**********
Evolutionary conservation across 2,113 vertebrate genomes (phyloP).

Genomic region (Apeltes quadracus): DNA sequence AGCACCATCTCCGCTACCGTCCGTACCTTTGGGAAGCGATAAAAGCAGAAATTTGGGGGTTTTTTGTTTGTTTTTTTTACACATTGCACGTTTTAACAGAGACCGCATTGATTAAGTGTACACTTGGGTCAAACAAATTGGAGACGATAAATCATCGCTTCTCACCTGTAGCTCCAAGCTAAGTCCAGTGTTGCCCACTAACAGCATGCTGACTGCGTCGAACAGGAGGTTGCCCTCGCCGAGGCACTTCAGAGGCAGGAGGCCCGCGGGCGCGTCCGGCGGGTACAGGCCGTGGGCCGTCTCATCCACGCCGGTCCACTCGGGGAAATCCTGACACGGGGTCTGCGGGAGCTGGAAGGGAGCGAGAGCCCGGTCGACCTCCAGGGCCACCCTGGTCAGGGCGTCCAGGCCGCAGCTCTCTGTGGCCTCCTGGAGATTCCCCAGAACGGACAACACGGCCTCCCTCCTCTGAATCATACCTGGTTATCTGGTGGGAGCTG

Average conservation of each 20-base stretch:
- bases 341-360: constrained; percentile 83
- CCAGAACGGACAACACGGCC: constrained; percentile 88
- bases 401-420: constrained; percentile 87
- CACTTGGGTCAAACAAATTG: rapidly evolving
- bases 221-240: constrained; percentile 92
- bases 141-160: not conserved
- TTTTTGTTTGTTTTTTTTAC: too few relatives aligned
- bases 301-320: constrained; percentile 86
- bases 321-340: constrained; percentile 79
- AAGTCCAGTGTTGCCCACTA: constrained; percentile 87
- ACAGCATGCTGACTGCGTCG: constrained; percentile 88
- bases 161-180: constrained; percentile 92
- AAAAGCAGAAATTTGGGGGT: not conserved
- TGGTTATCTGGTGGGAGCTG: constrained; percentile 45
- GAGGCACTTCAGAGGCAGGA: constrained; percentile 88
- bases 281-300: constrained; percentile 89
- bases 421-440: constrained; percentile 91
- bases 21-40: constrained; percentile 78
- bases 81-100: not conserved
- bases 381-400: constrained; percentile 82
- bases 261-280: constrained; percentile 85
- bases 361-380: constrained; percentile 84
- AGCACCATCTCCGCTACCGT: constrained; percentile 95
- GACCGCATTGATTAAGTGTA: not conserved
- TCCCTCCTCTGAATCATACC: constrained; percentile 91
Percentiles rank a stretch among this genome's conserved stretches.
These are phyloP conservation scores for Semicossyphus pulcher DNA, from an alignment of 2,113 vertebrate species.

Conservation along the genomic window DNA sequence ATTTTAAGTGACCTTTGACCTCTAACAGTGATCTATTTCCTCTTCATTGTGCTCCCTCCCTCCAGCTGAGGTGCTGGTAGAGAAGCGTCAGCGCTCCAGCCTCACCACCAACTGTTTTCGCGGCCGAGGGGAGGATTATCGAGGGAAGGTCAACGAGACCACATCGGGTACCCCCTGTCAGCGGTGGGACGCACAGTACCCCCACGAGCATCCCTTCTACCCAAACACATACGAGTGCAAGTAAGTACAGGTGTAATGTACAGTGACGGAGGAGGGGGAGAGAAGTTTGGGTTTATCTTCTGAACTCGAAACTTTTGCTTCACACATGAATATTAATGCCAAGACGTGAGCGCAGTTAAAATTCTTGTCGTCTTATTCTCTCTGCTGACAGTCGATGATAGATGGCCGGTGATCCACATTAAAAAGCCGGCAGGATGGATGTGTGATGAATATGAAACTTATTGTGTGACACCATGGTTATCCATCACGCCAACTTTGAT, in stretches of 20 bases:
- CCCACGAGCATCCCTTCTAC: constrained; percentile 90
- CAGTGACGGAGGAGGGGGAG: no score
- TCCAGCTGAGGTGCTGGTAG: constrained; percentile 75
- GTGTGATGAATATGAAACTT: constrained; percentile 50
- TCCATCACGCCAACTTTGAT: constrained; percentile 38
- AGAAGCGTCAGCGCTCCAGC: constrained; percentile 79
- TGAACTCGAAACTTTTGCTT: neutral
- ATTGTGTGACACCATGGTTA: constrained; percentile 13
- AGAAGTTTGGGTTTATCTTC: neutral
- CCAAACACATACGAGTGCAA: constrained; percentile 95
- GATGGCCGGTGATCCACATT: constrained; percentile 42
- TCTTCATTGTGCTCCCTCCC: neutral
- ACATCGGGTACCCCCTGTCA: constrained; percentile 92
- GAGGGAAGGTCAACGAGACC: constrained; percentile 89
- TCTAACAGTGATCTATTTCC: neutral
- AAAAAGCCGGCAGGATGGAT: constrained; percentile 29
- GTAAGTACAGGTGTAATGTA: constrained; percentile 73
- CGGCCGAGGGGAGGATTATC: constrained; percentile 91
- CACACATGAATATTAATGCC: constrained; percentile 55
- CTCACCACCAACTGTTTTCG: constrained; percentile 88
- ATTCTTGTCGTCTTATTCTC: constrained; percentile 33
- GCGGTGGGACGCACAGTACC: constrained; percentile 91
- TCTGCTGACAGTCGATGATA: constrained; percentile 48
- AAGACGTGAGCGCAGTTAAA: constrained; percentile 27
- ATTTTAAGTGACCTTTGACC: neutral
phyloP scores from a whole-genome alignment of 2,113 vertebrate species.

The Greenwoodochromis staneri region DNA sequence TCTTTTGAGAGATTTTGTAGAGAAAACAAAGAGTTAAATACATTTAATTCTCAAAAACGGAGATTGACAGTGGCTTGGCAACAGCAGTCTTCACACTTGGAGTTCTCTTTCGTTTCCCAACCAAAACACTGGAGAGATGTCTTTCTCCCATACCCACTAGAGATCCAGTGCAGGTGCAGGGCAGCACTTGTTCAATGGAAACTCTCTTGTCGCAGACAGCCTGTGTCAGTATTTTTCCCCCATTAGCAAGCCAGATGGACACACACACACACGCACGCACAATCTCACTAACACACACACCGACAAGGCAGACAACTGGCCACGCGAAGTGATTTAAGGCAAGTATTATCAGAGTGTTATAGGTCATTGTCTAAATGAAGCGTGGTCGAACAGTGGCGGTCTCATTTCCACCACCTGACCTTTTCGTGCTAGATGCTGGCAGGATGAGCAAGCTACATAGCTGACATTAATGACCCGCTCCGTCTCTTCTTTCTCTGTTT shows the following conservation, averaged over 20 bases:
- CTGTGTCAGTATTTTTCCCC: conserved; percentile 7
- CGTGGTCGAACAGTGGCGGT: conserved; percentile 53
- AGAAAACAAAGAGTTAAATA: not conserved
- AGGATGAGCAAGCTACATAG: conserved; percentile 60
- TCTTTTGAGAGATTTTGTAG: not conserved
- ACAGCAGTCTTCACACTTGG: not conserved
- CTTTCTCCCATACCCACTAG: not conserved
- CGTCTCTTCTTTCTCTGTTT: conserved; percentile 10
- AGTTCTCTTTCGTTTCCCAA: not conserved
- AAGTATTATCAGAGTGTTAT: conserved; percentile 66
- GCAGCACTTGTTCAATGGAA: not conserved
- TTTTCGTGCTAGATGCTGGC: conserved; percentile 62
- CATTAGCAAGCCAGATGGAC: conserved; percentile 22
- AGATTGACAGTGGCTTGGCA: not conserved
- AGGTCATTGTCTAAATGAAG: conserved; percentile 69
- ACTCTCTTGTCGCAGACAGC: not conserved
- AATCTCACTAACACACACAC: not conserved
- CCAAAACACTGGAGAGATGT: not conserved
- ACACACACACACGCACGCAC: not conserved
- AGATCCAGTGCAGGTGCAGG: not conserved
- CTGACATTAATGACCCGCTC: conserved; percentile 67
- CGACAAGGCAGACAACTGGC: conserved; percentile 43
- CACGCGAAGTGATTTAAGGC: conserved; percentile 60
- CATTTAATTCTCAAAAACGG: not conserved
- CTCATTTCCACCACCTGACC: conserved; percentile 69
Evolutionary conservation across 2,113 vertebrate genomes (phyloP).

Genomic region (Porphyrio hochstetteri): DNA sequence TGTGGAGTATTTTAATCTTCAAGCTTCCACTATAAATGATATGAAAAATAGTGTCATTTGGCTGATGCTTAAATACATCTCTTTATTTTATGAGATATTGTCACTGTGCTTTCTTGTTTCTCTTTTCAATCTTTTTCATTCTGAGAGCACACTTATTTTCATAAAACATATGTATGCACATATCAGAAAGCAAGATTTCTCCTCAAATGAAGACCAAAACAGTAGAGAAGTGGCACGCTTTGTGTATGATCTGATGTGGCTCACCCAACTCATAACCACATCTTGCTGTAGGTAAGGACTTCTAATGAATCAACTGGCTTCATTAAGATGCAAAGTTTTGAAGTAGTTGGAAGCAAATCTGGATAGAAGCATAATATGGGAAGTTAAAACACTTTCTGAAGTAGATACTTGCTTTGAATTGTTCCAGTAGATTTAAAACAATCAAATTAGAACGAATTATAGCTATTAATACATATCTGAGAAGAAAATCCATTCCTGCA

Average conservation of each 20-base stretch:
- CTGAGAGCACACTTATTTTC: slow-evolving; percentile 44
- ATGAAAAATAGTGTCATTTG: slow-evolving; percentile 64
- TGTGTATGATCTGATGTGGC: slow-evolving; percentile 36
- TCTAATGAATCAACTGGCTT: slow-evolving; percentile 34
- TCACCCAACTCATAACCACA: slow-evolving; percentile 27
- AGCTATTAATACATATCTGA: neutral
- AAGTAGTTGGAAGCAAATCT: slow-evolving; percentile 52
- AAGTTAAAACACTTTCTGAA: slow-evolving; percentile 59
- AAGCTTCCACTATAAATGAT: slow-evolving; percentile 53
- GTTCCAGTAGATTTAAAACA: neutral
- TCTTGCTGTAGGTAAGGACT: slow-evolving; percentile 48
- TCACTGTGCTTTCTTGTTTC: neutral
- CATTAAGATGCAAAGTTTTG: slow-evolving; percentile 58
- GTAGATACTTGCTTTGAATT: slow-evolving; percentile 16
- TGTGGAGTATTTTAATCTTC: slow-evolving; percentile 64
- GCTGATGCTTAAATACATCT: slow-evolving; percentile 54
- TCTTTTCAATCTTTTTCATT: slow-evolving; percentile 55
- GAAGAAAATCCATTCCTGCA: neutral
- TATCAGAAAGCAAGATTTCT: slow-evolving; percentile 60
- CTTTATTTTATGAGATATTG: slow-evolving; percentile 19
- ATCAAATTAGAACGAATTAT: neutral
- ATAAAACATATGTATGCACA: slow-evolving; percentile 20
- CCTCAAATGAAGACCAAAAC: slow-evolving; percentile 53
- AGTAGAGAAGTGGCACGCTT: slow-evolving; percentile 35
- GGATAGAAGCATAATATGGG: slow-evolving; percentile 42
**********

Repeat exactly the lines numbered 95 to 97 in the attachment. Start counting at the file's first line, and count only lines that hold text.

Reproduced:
- AAGCTTCCACTATAAATGAT: slow-evolving; percentile 53
- GTTCCAGTAGATTTAAAACA: neutral
- TCTTGCTGTAGGTAAGGACT: slow-evolving; percentile 48